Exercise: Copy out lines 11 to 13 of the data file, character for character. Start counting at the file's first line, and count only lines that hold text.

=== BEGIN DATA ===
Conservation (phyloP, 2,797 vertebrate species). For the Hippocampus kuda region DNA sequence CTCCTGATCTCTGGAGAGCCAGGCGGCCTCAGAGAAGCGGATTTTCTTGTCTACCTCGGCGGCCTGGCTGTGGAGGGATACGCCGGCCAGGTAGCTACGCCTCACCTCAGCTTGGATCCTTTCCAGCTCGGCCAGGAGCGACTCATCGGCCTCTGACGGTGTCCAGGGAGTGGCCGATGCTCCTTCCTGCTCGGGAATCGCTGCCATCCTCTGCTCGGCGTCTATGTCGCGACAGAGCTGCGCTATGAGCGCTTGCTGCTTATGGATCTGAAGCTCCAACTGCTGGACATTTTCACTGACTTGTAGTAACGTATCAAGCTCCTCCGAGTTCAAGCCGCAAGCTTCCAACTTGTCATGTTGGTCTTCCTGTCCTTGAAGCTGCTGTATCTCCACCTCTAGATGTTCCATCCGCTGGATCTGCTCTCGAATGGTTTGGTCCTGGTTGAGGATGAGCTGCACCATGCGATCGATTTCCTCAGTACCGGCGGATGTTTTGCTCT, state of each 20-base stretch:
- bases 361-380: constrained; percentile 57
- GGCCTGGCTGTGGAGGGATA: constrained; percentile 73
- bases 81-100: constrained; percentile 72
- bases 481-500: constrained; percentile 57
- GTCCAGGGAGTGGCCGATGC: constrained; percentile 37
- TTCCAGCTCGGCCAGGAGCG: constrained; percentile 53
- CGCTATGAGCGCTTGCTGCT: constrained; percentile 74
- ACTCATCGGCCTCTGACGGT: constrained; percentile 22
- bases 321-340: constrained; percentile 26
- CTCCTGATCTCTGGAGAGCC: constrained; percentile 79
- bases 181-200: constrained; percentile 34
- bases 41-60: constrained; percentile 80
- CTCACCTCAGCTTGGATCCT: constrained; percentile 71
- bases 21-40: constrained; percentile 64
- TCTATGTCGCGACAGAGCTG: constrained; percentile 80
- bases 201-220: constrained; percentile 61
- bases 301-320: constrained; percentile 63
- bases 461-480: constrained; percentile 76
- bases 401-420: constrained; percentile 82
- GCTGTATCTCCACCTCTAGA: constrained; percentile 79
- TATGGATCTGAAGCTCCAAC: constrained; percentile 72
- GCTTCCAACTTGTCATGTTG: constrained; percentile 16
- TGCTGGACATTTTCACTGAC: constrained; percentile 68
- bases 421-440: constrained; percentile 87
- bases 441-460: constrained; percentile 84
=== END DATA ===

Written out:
- CTCCTGATCTCTGGAGAGCC: constrained; percentile 79
- bases 181-200: constrained; percentile 34
- bases 41-60: constrained; percentile 80